Karl Kroeger
Music for July 5: Karl Kroeger (b. 1932), an American composer, musicologist, music editor, and former professor of music, composed our music for the first Sunday in July. All three pieces build on chorales by John Antes, the most gifted American Moravian composer of the 18th century. In addition to more than 30 concerted anthems and sacred songs, as well as three string trios, Antes (1740 -1811) composed more than 50 chorale melodies, several of which remain popular in the Moravian Church.
Our prelude is "Passacaglia on FALCKNER"; our communion music is "Pastorale on MONKLAND"; and our postlude is "Toccata on INGHAM."
Kroeger was born in Louisville, Kentucky. He studied at the University of Louisville under Claude Almand and George Perle. After receiving a master's degree in music at Louisville, Kroeger studied at the University of Illinois, where his main teacher was Gordon Binkerd.
Kroeger was head of the American Music Collection at the New York Public Library from 1962 to 1964. From 1964 to 1967 he was Ford Foundation composer-in-residence to the public schools of Eugene, Oregon. In 1967 Kroeger joined the faculty of Ohio University. He then began doctoral studies at the University of Wisconsin-Madison, after which he transferred to Brown University, where he completed his PhD. Kroeger later directed the Moravian Music Foundation in Winston-Salem, North Carolina (1972 -82), and taught at the University of Colorado (1982 -98). Now retired, he lives in Gainesville, Florida.
Pray for One Another

In Our Prayers
Please also include in your prayers members of our community who wish to remain anonymous.
Regina Ambagis
Joe Bell
Booher family
Sujean Bradley
Brandi & family
Bristol Tennessee School System
Jane Brooks
Craig Buchanan
Becky Busler
Calleigh Cairns
Christians in Nigeria/ECWA
John Clark's family
Community, nation & world
Ethiopian brothers & sisters
Evans family                             
First responders & medical & infrastructure personnel
Francis Forino
DeeDee Galliher
Diane Glymph
Goddards (missionaries in Paraguay)
Rose Marie & Jim Goodrum
Gene Grindstaff
Gerald Grubbs
Ron Grubbs
Heidi Harkleroad
Marjorie Harr
Lou Hebb
Nate & Angela & newborn Higgins
John Holler
Marty Keys & family
Josh & Morgan King & family
Richard Lee
Nancy Lilly
Dot Mattison
Rev. McDaniel
Kathleen McGlothlin
Bob Millard
Mott Mitchell
Alice Moore
Brianna Necessary
Martha North
Lilly Osborne's family
Caleb Revill
Peggy Rutherford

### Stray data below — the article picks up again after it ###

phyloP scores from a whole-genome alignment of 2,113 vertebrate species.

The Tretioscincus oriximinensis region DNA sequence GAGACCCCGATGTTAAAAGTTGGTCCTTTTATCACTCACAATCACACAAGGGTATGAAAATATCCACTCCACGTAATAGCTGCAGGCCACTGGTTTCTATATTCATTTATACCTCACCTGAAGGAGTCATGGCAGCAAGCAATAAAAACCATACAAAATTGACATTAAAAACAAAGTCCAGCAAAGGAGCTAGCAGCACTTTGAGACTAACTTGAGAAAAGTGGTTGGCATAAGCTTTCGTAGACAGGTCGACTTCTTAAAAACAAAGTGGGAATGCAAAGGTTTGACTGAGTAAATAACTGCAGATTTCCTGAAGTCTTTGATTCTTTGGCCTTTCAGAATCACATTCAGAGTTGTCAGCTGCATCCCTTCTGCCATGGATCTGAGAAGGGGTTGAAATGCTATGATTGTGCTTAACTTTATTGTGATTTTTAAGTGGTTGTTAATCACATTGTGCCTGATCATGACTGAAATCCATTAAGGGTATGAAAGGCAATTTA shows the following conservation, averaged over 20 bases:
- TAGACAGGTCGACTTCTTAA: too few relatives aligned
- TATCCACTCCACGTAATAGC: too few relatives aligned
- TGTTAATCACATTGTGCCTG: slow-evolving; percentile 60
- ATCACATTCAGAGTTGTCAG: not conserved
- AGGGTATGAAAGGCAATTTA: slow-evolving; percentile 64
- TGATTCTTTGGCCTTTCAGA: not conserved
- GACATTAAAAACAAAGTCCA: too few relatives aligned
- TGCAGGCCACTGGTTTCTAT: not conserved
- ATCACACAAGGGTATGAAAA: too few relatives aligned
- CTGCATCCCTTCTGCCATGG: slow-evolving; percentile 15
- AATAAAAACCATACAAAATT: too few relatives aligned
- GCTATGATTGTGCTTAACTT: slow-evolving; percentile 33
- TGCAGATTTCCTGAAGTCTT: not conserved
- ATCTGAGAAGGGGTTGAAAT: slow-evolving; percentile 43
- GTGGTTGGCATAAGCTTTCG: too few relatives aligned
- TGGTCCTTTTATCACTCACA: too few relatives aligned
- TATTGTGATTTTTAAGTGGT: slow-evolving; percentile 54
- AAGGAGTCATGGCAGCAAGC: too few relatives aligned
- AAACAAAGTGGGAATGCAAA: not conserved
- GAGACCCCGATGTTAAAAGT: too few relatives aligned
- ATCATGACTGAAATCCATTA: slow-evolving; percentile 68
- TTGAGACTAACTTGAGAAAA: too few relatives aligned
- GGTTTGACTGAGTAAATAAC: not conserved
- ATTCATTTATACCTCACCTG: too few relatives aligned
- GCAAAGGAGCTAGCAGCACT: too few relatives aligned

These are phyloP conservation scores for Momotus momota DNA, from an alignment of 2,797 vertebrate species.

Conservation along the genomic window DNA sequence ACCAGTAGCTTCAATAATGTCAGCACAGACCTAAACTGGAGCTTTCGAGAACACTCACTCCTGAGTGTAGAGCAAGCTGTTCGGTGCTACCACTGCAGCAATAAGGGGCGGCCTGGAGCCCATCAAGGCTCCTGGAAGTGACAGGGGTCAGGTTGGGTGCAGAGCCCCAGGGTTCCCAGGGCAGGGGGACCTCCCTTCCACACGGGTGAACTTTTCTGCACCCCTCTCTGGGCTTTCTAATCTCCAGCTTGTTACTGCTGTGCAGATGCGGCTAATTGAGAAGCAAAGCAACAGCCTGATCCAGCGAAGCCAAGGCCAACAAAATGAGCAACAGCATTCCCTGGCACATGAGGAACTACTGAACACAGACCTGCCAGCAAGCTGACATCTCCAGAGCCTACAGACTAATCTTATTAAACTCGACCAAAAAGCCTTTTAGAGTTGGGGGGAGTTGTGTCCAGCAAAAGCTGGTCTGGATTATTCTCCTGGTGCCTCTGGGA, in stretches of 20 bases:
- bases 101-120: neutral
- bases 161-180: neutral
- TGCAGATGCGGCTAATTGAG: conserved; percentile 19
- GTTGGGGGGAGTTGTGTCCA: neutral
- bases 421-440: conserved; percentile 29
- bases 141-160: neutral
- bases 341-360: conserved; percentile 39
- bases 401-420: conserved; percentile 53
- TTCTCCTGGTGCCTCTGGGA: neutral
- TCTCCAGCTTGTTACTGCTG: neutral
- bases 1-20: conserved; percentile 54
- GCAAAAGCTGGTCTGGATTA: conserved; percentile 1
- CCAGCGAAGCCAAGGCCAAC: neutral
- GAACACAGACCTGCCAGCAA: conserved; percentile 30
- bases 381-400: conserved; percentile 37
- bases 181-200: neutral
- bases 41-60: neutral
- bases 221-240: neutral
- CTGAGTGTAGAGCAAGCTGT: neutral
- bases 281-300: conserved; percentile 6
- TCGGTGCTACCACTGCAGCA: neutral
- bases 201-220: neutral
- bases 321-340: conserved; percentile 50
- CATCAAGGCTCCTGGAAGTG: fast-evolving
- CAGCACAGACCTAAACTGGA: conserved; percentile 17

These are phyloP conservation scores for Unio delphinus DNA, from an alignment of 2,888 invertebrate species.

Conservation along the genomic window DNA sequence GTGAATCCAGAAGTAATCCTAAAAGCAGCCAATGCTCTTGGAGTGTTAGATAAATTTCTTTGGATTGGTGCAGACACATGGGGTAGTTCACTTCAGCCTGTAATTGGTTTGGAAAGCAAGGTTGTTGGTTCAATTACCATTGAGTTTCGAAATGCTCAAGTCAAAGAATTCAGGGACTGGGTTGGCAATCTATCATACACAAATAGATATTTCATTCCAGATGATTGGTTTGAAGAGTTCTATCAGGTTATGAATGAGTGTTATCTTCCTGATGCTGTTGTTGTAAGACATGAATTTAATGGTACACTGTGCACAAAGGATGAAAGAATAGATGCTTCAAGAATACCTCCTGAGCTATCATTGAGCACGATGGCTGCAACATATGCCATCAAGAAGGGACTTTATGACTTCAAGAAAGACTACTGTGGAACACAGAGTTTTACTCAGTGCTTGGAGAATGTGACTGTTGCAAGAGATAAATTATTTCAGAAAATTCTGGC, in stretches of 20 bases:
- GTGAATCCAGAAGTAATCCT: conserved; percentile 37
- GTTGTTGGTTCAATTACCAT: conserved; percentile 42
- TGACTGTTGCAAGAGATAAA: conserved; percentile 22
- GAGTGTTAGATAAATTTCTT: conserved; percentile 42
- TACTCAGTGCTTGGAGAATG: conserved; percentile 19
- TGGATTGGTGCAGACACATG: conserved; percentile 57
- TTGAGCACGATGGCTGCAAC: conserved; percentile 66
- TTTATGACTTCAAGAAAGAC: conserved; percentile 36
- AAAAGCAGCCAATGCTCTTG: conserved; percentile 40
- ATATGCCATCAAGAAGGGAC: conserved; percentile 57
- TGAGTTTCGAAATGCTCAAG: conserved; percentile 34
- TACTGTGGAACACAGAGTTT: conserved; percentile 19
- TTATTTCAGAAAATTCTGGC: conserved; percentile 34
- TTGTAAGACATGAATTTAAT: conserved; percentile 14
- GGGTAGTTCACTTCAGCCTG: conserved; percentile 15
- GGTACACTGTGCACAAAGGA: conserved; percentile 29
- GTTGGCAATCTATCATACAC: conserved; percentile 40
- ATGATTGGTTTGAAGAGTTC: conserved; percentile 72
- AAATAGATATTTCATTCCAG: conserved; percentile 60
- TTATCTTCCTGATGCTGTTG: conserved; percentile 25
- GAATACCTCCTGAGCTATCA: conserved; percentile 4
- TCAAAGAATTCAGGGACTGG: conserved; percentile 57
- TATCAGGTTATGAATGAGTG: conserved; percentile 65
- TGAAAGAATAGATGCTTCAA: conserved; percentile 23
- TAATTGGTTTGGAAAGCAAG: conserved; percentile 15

Virginia Rutherford
Brittany Salter
Josh & Ta'meka Stigers
Student athletes returning to practice
Tom & Kitty Vann
Bill Wade
Maria Wagner
 
Condolences
Our love and sympathy are with Karen White in the death of her son, Chad Cline.
 
Birthday Prayer Fellowship
June 28         Nora Smith
June 29         Noah Ong
June 30         Peggy O'Dell, Julia Sikorski
July 1             Nancy Hoffer
July 2             Wyatt Gross
July 4             Andy Mumpower
July 5             Campbell Kent
July 6             Micah Bechtold, Mary Tate Gannaway, Kay Wiseman
July 7             Barbara Duncan
July 8             Baine McInnis
July 9             Harold Rutherford
July 10           Jan Eads, Ray Osborne
July 11           Lelia Matney
Church Calendar
Sunday, June 28
9:00 a.m.        Worship, Fellowship Hall & Livestream
                          Online Sunday School (following 9:00 service)
10:10 a.m.     Adult Sunday School, TBA
11:00 a.m.     Worship, Sanctuary
Tuesday, June 30
10:00 a.m.     Staff Meeting, Room Fellowship Hall
Thursday, July 2
Church offices closed for Independence Day
Sunday, July 5
9:00 a.m.        Worship, Fellowship Hall & Livestream
                          Online Sunday School (following 9:00 service)
10:10 a.m.     Adult Sunday School, TBA
11:00 a.m.     Worship, Sanctuary
Monday, July 6
6:30 p.m.       Board of Deacons, Fellowship Hall
Tuesday, July 7
10:00 a.m.     Staff Meeting, Room, Fellowship Hall
Thursday, July 9
8:30 a.m.        Meals on Wheels, Fellowship Hall
4:30 p.m.       Human Resources Comm., Fellowship Hall
Our Church Officers
Church Officers
Class of 2020
Class of 2021
Class of 2022
ELDERS
Nancy Allerton
Ann Abel
Anna L. Booher
Rebecca Beck
Randy Cook
Bruce Gannaway
David Hyde
John Graham
Will Hankins
Jordan Pennington
Katie McInnis
Dottie Havlik
Jerry Poteat
John Vann
Laura Ong
DEACONS
Blake Bassett
Fred Harkleroad
Mike Cleland
Rhonda Comer
Matt Kingsley
Geneva King
Ron Fox
Lisa McClain
George Linke
Brenda Lawson
Drew Rice
Charlie Taylor
Barbara Thompson
Joyce Samuel
 
TRUSTEES
Peggy Hill
Jack Butterworth
Nancy Cook